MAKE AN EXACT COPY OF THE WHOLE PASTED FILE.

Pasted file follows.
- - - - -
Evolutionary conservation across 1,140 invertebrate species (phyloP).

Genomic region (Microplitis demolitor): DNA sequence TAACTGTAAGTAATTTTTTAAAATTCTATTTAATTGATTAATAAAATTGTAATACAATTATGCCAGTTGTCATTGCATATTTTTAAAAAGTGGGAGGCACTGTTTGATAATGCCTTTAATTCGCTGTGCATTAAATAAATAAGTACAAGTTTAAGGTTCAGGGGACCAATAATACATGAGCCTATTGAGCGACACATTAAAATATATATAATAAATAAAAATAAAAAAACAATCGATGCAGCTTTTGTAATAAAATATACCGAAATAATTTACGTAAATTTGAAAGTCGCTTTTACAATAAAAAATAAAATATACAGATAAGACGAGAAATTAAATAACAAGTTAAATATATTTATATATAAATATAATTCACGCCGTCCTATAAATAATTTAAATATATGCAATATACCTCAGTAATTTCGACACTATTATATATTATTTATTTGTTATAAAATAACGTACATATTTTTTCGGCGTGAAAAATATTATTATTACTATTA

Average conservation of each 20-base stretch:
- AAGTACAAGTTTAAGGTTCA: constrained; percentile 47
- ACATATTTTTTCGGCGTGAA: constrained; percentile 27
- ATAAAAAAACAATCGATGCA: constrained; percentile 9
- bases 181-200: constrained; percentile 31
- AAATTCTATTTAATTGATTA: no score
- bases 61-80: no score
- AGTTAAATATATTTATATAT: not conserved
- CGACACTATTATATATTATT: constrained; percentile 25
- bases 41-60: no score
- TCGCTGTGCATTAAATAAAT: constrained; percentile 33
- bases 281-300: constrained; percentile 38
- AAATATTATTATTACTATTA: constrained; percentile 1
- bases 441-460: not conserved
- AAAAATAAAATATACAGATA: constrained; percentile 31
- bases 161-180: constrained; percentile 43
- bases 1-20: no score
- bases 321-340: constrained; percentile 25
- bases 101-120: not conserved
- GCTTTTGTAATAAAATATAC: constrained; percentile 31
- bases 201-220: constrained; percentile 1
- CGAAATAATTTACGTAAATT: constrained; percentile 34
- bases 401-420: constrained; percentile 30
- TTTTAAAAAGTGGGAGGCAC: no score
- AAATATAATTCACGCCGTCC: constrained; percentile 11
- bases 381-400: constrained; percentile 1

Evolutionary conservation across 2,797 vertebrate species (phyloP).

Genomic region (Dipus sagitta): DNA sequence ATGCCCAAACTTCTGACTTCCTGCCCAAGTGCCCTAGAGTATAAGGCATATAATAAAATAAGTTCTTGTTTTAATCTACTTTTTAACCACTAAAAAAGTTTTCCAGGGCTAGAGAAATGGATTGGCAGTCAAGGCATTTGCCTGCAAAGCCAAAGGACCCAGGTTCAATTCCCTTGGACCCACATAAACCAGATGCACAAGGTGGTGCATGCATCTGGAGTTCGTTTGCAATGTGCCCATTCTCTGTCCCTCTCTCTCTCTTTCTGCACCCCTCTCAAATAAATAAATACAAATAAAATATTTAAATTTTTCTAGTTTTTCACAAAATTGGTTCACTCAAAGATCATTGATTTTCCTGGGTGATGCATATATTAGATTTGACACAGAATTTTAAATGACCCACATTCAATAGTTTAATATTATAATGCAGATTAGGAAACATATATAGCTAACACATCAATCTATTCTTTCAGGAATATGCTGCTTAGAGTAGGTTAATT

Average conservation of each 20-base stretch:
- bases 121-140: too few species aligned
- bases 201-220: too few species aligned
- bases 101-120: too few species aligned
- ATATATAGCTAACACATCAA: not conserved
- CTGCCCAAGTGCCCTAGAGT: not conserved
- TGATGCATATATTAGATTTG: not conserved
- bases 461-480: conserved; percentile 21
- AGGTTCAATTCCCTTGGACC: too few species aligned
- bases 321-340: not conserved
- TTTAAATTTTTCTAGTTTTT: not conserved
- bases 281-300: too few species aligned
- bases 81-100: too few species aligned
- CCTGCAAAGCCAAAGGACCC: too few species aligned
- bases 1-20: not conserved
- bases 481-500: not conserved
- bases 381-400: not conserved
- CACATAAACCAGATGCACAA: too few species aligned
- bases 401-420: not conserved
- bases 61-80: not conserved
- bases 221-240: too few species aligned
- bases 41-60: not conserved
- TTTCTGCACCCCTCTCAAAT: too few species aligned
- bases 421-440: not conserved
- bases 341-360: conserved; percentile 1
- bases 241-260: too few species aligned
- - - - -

Evolutionary conservation across 1,140 invertebrate species (phyloP).

Genomic region (Microplitis demolitor): DNA sequence TAACTGTAAGTAATTTTTTAAAATTCTATTTAATTGATTAATAAAATTGTAATACAATTATGCCAGTTGTCATTGCATATTTTTAAAAAGTGGGAGGCACTGTTTGATAATGCCTTTAATTCGCTGTGCATTAAATAAATAAGTACAAGTTTAAGGTTCAGGGGACCAATAATACATGAGCCTATTGAGCGACACATTAAAATATATATAATAAATAAAAATAAAAAAACAATCGATGCAGCTTTTGTAATAAAATATACCGAAATAATTTACGTAAATTTGAAAGTCGCTTTTACAATAAAAAATAAAATATACAGATAAGACGAGAAATTAAATAACAAGTTAAATATATTTATATATAAATATAATTCACGCCGTCCTATAAATAATTTAAATATATGCAATATACCTCAGTAATTTCGACACTATTATATATTATTTATTTGTTATAAAATAACGTACATATTTTTTCGGCGTGAAAAATATTATTATTACTATTA

Average conservation of each 20-base stretch:
- AAGTACAAGTTTAAGGTTCA: constrained; percentile 47
- ACATATTTTTTCGGCGTGAA: constrained; percentile 27
- ATAAAAAAACAATCGATGCA: constrained; percentile 9
- bases 181-200: constrained; percentile 31
- AAATTCTATTTAATTGATTA: no score
- bases 61-80: no score
- AGTTAAATATATTTATATAT: not conserved
- CGACACTATTATATATTATT: constrained; percentile 25
- bases 41-60: no score
- TCGCTGTGCATTAAATAAAT: constrained; percentile 33
- bases 281-300: constrained; percentile 38
- AAATATTATTATTACTATTA: constrained; percentile 1
- bases 441-460: not conserved
- AAAAATAAAATATACAGATA: constrained; percentile 31
- bases 161-180: constrained; percentile 43
- bases 1-20: no score
- bases 321-340: constrained; percentile 25
- bases 101-120: not conserved
- GCTTTTGTAATAAAATATAC: constrained; percentile 31
- bases 201-220: constrained; percentile 1
- CGAAATAATTTACGTAAATT: constrained; percentile 34
- bases 401-420: constrained; percentile 30
- TTTTAAAAAGTGGGAGGCAC: no score
- AAATATAATTCACGCCGTCC: constrained; percentile 11
- bases 381-400: constrained; percentile 1

Evolutionary conservation across 2,797 vertebrate species (phyloP).

Genomic region (Dipus sagitta): DNA sequence ATGCCCAAACTTCTGACTTCCTGCCCAAGTGCCCTAGAGTATAAGGCATATAATAAAATAAGTTCTTGTTTTAATCTACTTTTTAACCACTAAAAAAGTTTTCCAGGGCTAGAGAAATGGATTGGCAGTCAAGGCATTTGCCTGCAAAGCCAAAGGACCCAGGTTCAATTCCCTTGGACCCACATAAACCAGATGCACAAGGTGGTGCATGCATCTGGAGTTCGTTTGCAATGTGCCCATTCTCTGTCCCTCTCTCTCTCTTTCTGCACCCCTCTCAAATAAATAAATACAAATAAAATATTTAAATTTTTCTAGTTTTTCACAAAATTGGTTCACTCAAAGATCATTGATTTTCCTGGGTGATGCATATATTAGATTTGACACAGAATTTTAAATGACCCACATTCAATAGTTTAATATTATAATGCAGATTAGGAAACATATATAGCTAACACATCAATCTATTCTTTCAGGAATATGCTGCTTAGAGTAGGTTAATT

Average conservation of each 20-base stretch:
- bases 121-140: too few species aligned
- bases 201-220: too few species aligned
- bases 101-120: too few species aligned
- ATATATAGCTAACACATCAA: not conserved
- CTGCCCAAGTGCCCTAGAGT: not conserved
- TGATGCATATATTAGATTTG: not conserved
- bases 461-480: conserved; percentile 21
- AGGTTCAATTCCCTTGGACC: too few species aligned
- bases 321-340: not conserved
- TTTAAATTTTTCTAGTTTTT: not conserved
- bases 281-300: too few species aligned
- bases 81-100: too few species aligned
- CCTGCAAAGCCAAAGGACCC: too few species aligned
- bases 1-20: not conserved
- bases 481-500: not conserved
- bases 381-400: not conserved
- CACATAAACCAGATGCACAA: too few species aligned
- bases 401-420: not conserved
- bases 61-80: not conserved
- bases 221-240: too few species aligned
- bases 41-60: not conserved
- TTTCTGCACCCCTCTCAAAT: too few species aligned
- bases 421-440: not conserved
- bases 341-360: conserved; percentile 1
- bases 241-260: too few species aligned